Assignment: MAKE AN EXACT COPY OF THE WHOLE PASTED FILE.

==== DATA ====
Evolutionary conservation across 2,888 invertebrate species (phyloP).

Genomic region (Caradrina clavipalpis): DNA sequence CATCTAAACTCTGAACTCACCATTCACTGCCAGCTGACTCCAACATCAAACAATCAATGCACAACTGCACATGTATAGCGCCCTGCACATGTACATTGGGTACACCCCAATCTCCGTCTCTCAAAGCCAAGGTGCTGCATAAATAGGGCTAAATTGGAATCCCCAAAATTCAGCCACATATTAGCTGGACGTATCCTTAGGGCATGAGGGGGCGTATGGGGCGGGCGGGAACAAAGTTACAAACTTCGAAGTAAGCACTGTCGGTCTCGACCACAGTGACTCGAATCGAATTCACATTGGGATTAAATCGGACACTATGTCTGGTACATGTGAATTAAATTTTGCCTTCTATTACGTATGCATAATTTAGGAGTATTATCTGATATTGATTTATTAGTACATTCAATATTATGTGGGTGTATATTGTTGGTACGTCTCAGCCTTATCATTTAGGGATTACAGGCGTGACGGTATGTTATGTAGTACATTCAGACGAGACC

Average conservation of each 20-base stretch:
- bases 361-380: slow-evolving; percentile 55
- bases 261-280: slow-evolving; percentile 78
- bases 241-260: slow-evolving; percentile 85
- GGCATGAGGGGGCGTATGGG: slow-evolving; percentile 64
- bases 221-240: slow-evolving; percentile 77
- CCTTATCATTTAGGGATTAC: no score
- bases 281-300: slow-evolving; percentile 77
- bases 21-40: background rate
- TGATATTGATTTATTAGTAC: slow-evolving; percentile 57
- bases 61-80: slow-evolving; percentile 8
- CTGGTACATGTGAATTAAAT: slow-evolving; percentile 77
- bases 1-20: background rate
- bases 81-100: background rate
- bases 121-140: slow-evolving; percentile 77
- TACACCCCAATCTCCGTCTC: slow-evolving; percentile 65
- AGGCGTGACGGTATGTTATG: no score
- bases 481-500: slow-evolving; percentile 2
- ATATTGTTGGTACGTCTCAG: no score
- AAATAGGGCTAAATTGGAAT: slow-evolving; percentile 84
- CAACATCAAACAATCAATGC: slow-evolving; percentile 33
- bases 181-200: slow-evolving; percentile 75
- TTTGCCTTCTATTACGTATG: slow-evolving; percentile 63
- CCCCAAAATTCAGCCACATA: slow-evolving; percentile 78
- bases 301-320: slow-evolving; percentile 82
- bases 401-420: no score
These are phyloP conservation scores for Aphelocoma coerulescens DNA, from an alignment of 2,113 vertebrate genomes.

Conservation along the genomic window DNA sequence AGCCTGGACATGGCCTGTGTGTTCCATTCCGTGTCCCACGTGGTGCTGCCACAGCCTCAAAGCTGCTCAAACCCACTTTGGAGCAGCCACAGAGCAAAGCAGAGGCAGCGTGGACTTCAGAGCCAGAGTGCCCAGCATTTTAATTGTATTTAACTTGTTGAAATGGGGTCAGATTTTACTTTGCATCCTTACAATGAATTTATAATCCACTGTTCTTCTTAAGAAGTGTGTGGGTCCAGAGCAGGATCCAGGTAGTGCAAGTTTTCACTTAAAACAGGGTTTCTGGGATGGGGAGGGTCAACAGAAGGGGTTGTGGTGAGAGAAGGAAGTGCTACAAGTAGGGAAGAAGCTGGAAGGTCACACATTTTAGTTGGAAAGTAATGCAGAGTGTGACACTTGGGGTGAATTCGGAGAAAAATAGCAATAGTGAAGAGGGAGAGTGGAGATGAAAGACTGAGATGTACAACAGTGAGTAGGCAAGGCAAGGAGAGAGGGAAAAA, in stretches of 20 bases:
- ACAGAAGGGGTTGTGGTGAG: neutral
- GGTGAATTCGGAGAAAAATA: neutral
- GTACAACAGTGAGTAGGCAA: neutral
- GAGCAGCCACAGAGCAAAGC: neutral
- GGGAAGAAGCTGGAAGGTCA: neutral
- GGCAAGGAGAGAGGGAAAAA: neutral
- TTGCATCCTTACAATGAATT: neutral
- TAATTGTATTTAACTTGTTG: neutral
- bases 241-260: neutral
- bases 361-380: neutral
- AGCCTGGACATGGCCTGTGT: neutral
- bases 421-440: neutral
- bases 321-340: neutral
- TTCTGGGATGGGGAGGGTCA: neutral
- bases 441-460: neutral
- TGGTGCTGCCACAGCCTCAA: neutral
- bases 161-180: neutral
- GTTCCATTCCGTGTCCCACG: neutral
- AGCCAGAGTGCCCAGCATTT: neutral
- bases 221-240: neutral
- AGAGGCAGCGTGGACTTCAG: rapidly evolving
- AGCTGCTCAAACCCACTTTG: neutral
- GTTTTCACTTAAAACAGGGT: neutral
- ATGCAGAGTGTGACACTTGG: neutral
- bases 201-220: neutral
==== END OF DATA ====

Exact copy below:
Evolutionary conservation across 2,888 invertebrate species (phyloP).

Genomic region (Caradrina clavipalpis): DNA sequence CATCTAAACTCTGAACTCACCATTCACTGCCAGCTGACTCCAACATCAAACAATCAATGCACAACTGCACATGTATAGCGCCCTGCACATGTACATTGGGTACACCCCAATCTCCGTCTCTCAAAGCCAAGGTGCTGCATAAATAGGGCTAAATTGGAATCCCCAAAATTCAGCCACATATTAGCTGGACGTATCCTTAGGGCATGAGGGGGCGTATGGGGCGGGCGGGAACAAAGTTACAAACTTCGAAGTAAGCACTGTCGGTCTCGACCACAGTGACTCGAATCGAATTCACATTGGGATTAAATCGGACACTATGTCTGGTACATGTGAATTAAATTTTGCCTTCTATTACGTATGCATAATTTAGGAGTATTATCTGATATTGATTTATTAGTACATTCAATATTATGTGGGTGTATATTGTTGGTACGTCTCAGCCTTATCATTTAGGGATTACAGGCGTGACGGTATGTTATGTAGTACATTCAGACGAGACC

Average conservation of each 20-base stretch:
- bases 361-380: slow-evolving; percentile 55
- bases 261-280: slow-evolving; percentile 78
- bases 241-260: slow-evolving; percentile 85
- GGCATGAGGGGGCGTATGGG: slow-evolving; percentile 64
- bases 221-240: slow-evolving; percentile 77
- CCTTATCATTTAGGGATTAC: no score
- bases 281-300: slow-evolving; percentile 77
- bases 21-40: background rate
- TGATATTGATTTATTAGTAC: slow-evolving; percentile 57
- bases 61-80: slow-evolving; percentile 8
- CTGGTACATGTGAATTAAAT: slow-evolving; percentile 77
- bases 1-20: background rate
- bases 81-100: background rate
- bases 121-140: slow-evolving; percentile 77
- TACACCCCAATCTCCGTCTC: slow-evolving; percentile 65
- AGGCGTGACGGTATGTTATG: no score
- bases 481-500: slow-evolving; percentile 2
- ATATTGTTGGTACGTCTCAG: no score
- AAATAGGGCTAAATTGGAAT: slow-evolving; percentile 84
- CAACATCAAACAATCAATGC: slow-evolving; percentile 33
- bases 181-200: slow-evolving; percentile 75
- TTTGCCTTCTATTACGTATG: slow-evolving; percentile 63
- CCCCAAAATTCAGCCACATA: slow-evolving; percentile 78
- bases 301-320: slow-evolving; percentile 82
- bases 401-420: no score
These are phyloP conservation scores for Aphelocoma coerulescens DNA, from an alignment of 2,113 vertebrate genomes.

Conservation along the genomic window DNA sequence AGCCTGGACATGGCCTGTGTGTTCCATTCCGTGTCCCACGTGGTGCTGCCACAGCCTCAAAGCTGCTCAAACCCACTTTGGAGCAGCCACAGAGCAAAGCAGAGGCAGCGTGGACTTCAGAGCCAGAGTGCCCAGCATTTTAATTGTATTTAACTTGTTGAAATGGGGTCAGATTTTACTTTGCATCCTTACAATGAATTTATAATCCACTGTTCTTCTTAAGAAGTGTGTGGGTCCAGAGCAGGATCCAGGTAGTGCAAGTTTTCACTTAAAACAGGGTTTCTGGGATGGGGAGGGTCAACAGAAGGGGTTGTGGTGAGAGAAGGAAGTGCTACAAGTAGGGAAGAAGCTGGAAGGTCACACATTTTAGTTGGAAAGTAATGCAGAGTGTGACACTTGGGGTGAATTCGGAGAAAAATAGCAATAGTGAAGAGGGAGAGTGGAGATGAAAGACTGAGATGTACAACAGTGAGTAGGCAAGGCAAGGAGAGAGGGAAAAA, in stretches of 20 bases:
- ACAGAAGGGGTTGTGGTGAG: neutral
- GGTGAATTCGGAGAAAAATA: neutral
- GTACAACAGTGAGTAGGCAA: neutral
- GAGCAGCCACAGAGCAAAGC: neutral
- GGGAAGAAGCTGGAAGGTCA: neutral
- GGCAAGGAGAGAGGGAAAAA: neutral
- TTGCATCCTTACAATGAATT: neutral
- TAATTGTATTTAACTTGTTG: neutral
- bases 241-260: neutral
- bases 361-380: neutral
- AGCCTGGACATGGCCTGTGT: neutral
- bases 421-440: neutral
- bases 321-340: neutral
- TTCTGGGATGGGGAGGGTCA: neutral
- bases 441-460: neutral
- TGGTGCTGCCACAGCCTCAA: neutral
- bases 161-180: neutral
- GTTCCATTCCGTGTCCCACG: neutral
- AGCCAGAGTGCCCAGCATTT: neutral
- bases 221-240: neutral
- AGAGGCAGCGTGGACTTCAG: rapidly evolving
- AGCTGCTCAAACCCACTTTG: neutral
- GTTTTCACTTAAAACAGGGT: neutral
- ATGCAGAGTGTGACACTTGG: neutral
- bases 201-220: neutral